By Steve Slater and Aruna Viswanatha
LONDON/WASHINGTON, July 12 Barclays' embattled
former chief executive Bob Diamond is being represented by top
white-collar defense lawyer Andrew Levander in a widening
scandal over the manipulation of benchmark interest rates,
Levander's law firm confirmed on Thursday.
More than a dozen current and former employees of several
large banks under investigation have hired defense lawyers over
the past year, but Levander's role is one of the most
Levander, a partner at Dechert LLP, is one of the biggest
names in the defense bar in the United States. He is currently
also representing former New Jersey governor Jon Corzine in
investigations into the collapse of the failed commodities
brokerage he ran, MF Global.
He has also represented outside directors of Lehman Brothers
Holdings Inc, former Merrill Lynch CEO John Thain and hedge-fund
manager and philanthropist Ezra Merkin, who was sued over money
lost in the Ponzi scheme run by Bernard Madoff.
Levander, who is known for his trademark bow ties, had a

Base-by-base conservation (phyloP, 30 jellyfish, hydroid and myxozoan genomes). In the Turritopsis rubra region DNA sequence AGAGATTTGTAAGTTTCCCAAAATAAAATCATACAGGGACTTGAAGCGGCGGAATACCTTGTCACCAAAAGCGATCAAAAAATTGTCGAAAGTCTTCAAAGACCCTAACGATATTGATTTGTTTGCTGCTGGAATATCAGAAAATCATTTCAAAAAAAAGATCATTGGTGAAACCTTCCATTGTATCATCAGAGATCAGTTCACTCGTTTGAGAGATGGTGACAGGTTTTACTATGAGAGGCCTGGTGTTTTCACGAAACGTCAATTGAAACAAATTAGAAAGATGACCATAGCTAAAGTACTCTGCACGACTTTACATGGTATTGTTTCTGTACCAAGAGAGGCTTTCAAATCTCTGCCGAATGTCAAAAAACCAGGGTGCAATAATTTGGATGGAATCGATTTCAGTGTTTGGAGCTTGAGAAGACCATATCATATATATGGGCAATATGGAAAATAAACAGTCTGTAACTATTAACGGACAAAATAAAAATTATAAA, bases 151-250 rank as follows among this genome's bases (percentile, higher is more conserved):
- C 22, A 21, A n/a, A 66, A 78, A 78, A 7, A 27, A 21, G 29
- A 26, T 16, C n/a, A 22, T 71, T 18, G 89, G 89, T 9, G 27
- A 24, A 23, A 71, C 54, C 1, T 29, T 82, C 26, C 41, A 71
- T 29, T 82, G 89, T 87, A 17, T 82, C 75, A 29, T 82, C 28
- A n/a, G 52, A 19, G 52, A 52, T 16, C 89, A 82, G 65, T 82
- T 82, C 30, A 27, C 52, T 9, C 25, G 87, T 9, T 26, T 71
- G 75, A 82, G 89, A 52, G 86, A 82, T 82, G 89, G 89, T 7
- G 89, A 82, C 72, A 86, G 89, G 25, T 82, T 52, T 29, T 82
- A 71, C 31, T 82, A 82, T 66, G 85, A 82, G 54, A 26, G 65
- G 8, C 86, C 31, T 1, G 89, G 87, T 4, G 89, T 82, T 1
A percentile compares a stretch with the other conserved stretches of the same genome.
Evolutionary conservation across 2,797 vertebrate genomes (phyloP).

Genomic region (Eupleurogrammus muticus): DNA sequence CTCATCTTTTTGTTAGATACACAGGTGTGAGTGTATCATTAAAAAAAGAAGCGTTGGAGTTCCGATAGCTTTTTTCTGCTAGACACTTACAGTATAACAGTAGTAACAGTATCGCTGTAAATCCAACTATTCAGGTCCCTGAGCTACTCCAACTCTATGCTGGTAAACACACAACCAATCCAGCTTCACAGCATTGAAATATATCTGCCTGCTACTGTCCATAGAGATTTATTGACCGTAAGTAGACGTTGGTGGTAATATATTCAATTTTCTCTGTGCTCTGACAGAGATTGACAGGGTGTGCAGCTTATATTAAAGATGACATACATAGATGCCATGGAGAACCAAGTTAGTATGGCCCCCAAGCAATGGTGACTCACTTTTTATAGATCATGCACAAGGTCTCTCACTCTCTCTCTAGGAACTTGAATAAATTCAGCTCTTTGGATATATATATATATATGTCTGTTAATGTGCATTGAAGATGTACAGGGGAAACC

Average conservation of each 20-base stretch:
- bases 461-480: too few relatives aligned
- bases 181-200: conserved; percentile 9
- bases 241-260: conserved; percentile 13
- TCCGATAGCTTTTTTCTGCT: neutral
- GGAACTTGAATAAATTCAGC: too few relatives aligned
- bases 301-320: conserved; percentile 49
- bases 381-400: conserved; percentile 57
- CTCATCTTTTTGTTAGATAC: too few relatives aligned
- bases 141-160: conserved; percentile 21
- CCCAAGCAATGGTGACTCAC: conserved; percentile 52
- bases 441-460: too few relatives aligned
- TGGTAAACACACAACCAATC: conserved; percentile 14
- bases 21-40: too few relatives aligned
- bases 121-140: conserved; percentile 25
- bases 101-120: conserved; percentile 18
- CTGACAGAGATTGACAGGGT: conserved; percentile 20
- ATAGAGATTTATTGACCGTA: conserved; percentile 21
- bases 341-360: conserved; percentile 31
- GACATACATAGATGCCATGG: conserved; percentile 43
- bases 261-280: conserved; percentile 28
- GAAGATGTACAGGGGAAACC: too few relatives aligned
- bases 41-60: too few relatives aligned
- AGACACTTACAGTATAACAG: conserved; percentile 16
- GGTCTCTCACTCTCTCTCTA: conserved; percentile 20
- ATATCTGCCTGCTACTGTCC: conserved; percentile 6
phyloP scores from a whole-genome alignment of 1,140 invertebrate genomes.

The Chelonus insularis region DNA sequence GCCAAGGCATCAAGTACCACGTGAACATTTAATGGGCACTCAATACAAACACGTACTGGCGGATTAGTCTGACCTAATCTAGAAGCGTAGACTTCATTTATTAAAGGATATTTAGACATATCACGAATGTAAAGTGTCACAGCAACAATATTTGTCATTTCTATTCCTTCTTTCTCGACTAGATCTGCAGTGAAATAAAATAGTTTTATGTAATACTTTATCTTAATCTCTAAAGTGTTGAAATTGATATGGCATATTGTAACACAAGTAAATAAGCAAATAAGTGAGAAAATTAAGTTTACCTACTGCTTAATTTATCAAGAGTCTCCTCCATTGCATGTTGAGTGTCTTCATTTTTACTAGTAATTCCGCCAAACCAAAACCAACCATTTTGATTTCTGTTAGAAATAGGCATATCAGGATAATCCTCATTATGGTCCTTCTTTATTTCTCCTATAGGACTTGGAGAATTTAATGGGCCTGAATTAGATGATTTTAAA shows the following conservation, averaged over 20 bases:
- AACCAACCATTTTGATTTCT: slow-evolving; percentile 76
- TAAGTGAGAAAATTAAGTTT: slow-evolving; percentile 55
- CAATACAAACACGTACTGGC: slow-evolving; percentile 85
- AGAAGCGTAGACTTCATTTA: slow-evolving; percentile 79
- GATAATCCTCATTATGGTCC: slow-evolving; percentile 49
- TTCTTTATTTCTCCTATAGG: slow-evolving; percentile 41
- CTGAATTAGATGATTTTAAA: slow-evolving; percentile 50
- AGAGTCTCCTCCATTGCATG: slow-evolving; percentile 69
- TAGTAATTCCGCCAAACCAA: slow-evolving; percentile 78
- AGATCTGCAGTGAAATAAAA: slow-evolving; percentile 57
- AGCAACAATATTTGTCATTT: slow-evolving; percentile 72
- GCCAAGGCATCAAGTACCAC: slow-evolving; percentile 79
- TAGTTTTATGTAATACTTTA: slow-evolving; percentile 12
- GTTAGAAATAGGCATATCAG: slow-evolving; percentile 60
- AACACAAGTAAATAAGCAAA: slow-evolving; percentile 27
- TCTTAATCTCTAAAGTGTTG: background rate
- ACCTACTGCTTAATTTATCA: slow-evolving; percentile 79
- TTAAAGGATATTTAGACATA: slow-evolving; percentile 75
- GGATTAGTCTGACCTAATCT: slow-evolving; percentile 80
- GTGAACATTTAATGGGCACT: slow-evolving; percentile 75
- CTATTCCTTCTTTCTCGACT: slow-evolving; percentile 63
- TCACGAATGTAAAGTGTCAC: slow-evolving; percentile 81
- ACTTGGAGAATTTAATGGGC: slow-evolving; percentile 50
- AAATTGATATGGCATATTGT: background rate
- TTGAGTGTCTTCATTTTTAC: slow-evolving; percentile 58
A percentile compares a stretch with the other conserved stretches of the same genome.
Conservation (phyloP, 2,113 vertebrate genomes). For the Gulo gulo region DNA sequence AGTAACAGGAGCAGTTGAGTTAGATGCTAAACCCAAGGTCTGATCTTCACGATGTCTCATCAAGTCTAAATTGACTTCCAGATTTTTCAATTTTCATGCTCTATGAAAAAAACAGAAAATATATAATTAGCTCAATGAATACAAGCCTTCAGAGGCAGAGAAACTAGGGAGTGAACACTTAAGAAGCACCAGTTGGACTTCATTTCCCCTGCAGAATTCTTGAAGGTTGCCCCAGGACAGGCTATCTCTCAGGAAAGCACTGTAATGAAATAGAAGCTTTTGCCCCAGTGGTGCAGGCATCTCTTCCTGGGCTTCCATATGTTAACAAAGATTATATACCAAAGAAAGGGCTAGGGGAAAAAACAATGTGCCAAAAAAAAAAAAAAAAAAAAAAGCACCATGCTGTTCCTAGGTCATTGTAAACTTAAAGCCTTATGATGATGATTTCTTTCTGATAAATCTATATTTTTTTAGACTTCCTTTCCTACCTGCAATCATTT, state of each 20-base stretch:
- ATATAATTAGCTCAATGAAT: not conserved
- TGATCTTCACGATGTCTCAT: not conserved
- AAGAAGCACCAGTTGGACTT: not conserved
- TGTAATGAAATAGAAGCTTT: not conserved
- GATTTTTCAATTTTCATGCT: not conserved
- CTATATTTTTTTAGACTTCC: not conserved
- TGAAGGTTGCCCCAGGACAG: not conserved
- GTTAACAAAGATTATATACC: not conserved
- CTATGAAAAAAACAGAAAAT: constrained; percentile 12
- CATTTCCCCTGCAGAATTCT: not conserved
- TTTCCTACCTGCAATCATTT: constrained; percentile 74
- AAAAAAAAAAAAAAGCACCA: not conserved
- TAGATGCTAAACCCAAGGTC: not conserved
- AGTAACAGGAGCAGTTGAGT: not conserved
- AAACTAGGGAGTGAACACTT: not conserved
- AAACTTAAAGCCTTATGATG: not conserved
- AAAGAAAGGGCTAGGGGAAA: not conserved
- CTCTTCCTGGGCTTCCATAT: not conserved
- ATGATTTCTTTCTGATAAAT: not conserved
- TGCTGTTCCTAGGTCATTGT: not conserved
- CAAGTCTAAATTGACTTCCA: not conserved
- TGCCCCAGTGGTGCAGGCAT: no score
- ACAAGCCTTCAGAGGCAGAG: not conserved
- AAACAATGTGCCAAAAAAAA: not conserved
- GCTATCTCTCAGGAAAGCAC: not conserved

prime seat by Corzine when the former CEO was grilled multiple
times at congressional hearings in Washington late last year.
Diamond, too, has emerged as a central figure in the
unfolding interest rate scandal, having been pushed out less
than one week after Barclays agreed in June to pay $453
million to settle charges that it manipulated Libor.
Libor is the London interbank offered rate, which is
compiled from estimates by large international banks of how much
they believe they have to pay to borrow from each other.
British lawmakers on Tuesday accused him of misleading a
parliamentary inquiry into the Libor scandal, an allegation that
"Dechert has been representing Mr. Diamond on this matter
from the onset of the Libor investigation in 2010," a
spokeswoman for the firm said in a statement.
Another Dechert partner, Cheryl Krause, is also representing
Diamond, and sat behind him at the U.K. parliamentary inquiry
A spokesman for Barclays Plc declined to comment.
No individuals have yet been charged in the sprawling Libor
probe, which involves several global banks and enforcement
Diamond had been CEO since the start of 2011, and been at
Barclays for 16 years.
Libor is used for $550 trillion of interest rate derivatives
contracts, as well as influencing rates on mortgages, student
loans and credit cards.